From Spier's public spaces to displays in the Manor House and wine shop, art is as much part of Spier as good food and fine wine is. Its collection of contemporary South African art is one of the largest of its kind in the country. These are five more must-see artworks on the farm:
6. Wild Dogs I and Wild Dogs II by Liza Grobler in collaboration with Qubeka Bead Studio
Location: Walkway between The Artisan Studio and the organic Werf Cellar.
Beads on board, 1 150 x 1 950 mm
Grobler blurs the traditions of craft and fine art, breathing new life into discarded, mass-produced materials through traditional craft techniques like crochet, beading and weaving. Her work explores the tangible qualities of materials and the connections between people, artworks and the world around us; her installations creating dialogues with the spaces in which they are displayed. The viewer is encouraged to travel with her into an imaginary world where fact and fiction become one, everything is in flux, and anything is possible.
The Qubeka Bead Studio is a self-sufficient, owned entirely by the bead artists themselves. Currently run by three dynamic artists and businesswomen – Neliswa Skiti, Mandisa Masina and Nolababalo Kanku – it collaborates with professional fine artists to produce signature works
7. Ouroboros by Bronwyn Lace
Location: River Walk
Rhinoceros skeleton, steel, steel cable
Ouroboros is the ancient Egyptian symbol of the serpent eating its own tail. For her artwork, Lace used a donated skeleton of a rhinoceros killed some years ago during a lightning storm in the Cradle of Humankind, Gauteng. Through a process of dismantling the bones and reconfiguring them (using steel and steel cable), she has created a newly articulated skeleton – an artwork that embodies ancient symbolic meaning – eternity, infinity and rebirth which stands in stark contrast to what we are currently witnessing in relation to the rhinoceros, an animal soon to find itself on the extinction list.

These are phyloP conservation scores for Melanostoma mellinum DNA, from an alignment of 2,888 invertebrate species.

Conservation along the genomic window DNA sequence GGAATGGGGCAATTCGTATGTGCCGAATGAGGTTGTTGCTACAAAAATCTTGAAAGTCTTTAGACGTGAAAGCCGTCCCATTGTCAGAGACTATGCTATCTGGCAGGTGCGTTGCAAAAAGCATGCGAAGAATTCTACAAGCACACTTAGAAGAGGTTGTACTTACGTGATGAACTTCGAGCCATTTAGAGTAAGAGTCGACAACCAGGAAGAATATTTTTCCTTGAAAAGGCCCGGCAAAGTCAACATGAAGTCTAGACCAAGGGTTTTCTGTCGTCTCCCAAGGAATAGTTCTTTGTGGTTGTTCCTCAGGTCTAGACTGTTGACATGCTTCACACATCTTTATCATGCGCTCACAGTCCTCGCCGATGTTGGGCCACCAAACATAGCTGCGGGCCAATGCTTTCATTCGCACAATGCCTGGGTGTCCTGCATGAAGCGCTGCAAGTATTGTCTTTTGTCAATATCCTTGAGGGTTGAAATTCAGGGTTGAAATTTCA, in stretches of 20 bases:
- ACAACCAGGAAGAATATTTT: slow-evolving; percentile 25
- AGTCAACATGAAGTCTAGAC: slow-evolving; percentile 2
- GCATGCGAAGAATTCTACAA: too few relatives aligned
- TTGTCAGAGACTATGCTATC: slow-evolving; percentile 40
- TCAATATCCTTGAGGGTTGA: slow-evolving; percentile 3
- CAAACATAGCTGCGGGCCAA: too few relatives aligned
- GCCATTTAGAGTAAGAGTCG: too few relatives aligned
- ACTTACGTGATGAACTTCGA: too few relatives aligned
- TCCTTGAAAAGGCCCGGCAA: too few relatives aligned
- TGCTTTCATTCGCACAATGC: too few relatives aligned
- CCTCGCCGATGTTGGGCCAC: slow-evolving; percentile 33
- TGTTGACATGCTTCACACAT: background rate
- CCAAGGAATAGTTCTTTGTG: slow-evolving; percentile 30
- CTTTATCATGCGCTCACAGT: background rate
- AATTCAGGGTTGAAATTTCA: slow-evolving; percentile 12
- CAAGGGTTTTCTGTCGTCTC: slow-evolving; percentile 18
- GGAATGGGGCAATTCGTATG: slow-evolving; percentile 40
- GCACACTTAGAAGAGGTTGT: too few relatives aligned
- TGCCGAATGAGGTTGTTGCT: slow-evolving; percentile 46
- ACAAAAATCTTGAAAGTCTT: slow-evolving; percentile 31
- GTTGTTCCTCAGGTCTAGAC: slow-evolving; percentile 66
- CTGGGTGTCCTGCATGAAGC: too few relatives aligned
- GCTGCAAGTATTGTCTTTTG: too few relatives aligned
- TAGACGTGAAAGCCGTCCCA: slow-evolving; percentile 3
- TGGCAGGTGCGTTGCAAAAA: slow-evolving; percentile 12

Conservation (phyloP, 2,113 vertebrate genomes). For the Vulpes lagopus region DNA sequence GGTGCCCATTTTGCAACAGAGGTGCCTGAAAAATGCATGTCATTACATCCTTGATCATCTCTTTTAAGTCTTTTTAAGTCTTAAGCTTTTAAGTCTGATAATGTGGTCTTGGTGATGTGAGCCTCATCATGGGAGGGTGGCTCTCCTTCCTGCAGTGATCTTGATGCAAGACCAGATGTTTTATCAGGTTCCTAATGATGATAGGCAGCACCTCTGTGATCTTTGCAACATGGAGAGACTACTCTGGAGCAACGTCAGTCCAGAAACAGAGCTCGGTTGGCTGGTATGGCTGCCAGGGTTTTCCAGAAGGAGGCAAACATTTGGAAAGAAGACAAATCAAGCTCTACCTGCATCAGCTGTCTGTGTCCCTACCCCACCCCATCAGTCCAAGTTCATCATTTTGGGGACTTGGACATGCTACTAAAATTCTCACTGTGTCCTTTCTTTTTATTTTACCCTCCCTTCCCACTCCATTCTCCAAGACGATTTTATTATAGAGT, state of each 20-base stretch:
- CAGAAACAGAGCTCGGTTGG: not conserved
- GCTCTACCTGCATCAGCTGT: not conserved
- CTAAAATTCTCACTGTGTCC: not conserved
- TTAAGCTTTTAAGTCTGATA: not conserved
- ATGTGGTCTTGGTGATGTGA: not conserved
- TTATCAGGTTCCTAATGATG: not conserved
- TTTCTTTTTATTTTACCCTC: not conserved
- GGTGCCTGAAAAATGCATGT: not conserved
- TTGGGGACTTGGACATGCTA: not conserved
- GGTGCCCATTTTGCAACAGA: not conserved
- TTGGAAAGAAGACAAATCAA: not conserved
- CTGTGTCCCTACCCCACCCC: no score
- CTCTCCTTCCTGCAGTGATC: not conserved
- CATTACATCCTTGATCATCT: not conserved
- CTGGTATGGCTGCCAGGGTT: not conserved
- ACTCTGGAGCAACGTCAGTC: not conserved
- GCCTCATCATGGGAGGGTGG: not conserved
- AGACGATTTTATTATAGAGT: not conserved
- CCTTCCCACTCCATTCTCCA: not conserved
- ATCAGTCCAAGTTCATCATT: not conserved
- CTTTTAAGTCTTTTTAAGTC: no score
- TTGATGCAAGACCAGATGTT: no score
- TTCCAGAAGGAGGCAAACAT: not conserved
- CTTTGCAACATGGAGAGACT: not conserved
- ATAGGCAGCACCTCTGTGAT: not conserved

The rhino has found her final resting place at Spier. At midday, the shadow cast strongly resembles the snake – and, as snakes shed their skin through sloughing, they are symbols of rebirth, transformation, immortality, and healing.
8. Songsmith (The Great Karoo)
Location: Next to the dam at the wine tasting room
Interactive sound sculptures, stones
Artist Jenna Burchell has transformed pieces of ancient rocks into twelve interactive sound sculptures. The collections in the three part series are named after three geographic locations where rare and significant prehistoric events occurred: The Cradle of Humankind, Vredefort Dome, and the Great Karoo.
9. Night of the Mongrels by David Koloane
Location: Tamboers Lounge in the Conference Center
Oil on canvas
Koloane often uses a dog as a metaphor in his work, as in the case of this work. The artist was born in Alexandra township, Johannesburg, and was instrumental in the founding of the Bag Factory, a collection of artists’ studios in Fordsburg.
“My work can be said to reflect the socio-political landscape of South Africa both past and present,” he says. “The socio-political conditions created by the apartheid system of government have to a large extent transfixed the human condition as the axis around which my work evolves.”
10. The Mosaic Kraal by Various artists
Location: Near Wine Collection Point
The Spier Mosaic Kraal features the works of 16 contemporary South African artists including Selvin November, Lindile Magunya and Pierre Fouché.
In close consultation with each artist, the images were interpreted as mosaic artworks by apprentices of the Spier Arts Academy (which offers employment-based training in professional mosaic and ceramic in Cape Town).
Taking an average of two months to produce, each mosaic artwork was crafted by one leader and four apprentices – in total, a group of 25. They used a variety of natural and man-made materials to bring these images to life in mosaic form.
While the Kraal doesn’t have a specific theme, together the artworks illustrate the variety and vibrancy of mosaic as a medium – a contemporary African reinvention of this ancient European art form.
Find more must-see artworks at Spier here.